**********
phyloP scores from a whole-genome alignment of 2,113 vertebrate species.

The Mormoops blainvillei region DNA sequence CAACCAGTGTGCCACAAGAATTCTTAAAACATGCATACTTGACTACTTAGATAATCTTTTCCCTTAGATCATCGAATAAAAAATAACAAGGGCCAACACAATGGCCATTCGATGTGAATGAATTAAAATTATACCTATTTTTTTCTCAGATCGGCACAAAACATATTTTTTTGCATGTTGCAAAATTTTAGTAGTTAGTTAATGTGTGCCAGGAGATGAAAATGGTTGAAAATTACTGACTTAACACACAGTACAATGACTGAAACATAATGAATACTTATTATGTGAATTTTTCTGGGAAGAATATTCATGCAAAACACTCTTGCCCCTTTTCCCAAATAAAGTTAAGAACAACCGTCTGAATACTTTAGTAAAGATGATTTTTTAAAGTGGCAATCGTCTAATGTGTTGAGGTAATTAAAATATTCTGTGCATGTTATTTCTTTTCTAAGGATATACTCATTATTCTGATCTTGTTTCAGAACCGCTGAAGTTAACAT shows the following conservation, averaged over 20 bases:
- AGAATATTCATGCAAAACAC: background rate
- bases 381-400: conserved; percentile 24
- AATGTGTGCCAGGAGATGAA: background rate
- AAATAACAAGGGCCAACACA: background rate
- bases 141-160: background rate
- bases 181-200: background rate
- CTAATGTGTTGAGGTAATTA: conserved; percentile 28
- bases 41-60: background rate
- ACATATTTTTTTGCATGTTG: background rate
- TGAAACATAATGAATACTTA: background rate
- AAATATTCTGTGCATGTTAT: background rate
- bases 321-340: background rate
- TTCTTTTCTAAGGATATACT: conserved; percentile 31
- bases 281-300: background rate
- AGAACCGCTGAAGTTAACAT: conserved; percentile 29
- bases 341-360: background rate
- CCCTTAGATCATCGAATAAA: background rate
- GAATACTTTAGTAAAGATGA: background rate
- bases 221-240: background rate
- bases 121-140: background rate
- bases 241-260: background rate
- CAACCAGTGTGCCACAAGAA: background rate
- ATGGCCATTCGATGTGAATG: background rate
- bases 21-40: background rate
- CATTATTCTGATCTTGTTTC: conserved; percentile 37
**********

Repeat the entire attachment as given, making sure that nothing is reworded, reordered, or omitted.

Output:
phyloP scores from a whole-genome alignment of 2,113 vertebrate species.

The Mormoops blainvillei region DNA sequence CAACCAGTGTGCCACAAGAATTCTTAAAACATGCATACTTGACTACTTAGATAATCTTTTCCCTTAGATCATCGAATAAAAAATAACAAGGGCCAACACAATGGCCATTCGATGTGAATGAATTAAAATTATACCTATTTTTTTCTCAGATCGGCACAAAACATATTTTTTTGCATGTTGCAAAATTTTAGTAGTTAGTTAATGTGTGCCAGGAGATGAAAATGGTTGAAAATTACTGACTTAACACACAGTACAATGACTGAAACATAATGAATACTTATTATGTGAATTTTTCTGGGAAGAATATTCATGCAAAACACTCTTGCCCCTTTTCCCAAATAAAGTTAAGAACAACCGTCTGAATACTTTAGTAAAGATGATTTTTTAAAGTGGCAATCGTCTAATGTGTTGAGGTAATTAAAATATTCTGTGCATGTTATTTCTTTTCTAAGGATATACTCATTATTCTGATCTTGTTTCAGAACCGCTGAAGTTAACAT shows the following conservation, averaged over 20 bases:
- AGAATATTCATGCAAAACAC: background rate
- bases 381-400: conserved; percentile 24
- AATGTGTGCCAGGAGATGAA: background rate
- AAATAACAAGGGCCAACACA: background rate
- bases 141-160: background rate
- bases 181-200: background rate
- CTAATGTGTTGAGGTAATTA: conserved; percentile 28
- bases 41-60: background rate
- ACATATTTTTTTGCATGTTG: background rate
- TGAAACATAATGAATACTTA: background rate
- AAATATTCTGTGCATGTTAT: background rate
- bases 321-340: background rate
- TTCTTTTCTAAGGATATACT: conserved; percentile 31
- bases 281-300: background rate
- AGAACCGCTGAAGTTAACAT: conserved; percentile 29
- bases 341-360: background rate
- CCCTTAGATCATCGAATAAA: background rate
- GAATACTTTAGTAAAGATGA: background rate
- bases 221-240: background rate
- bases 121-140: background rate
- bases 241-260: background rate
- CAACCAGTGTGCCACAAGAA: background rate
- ATGGCCATTCGATGTGAATG: background rate
- bases 21-40: background rate
- CATTATTCTGATCTTGTTTC: conserved; percentile 37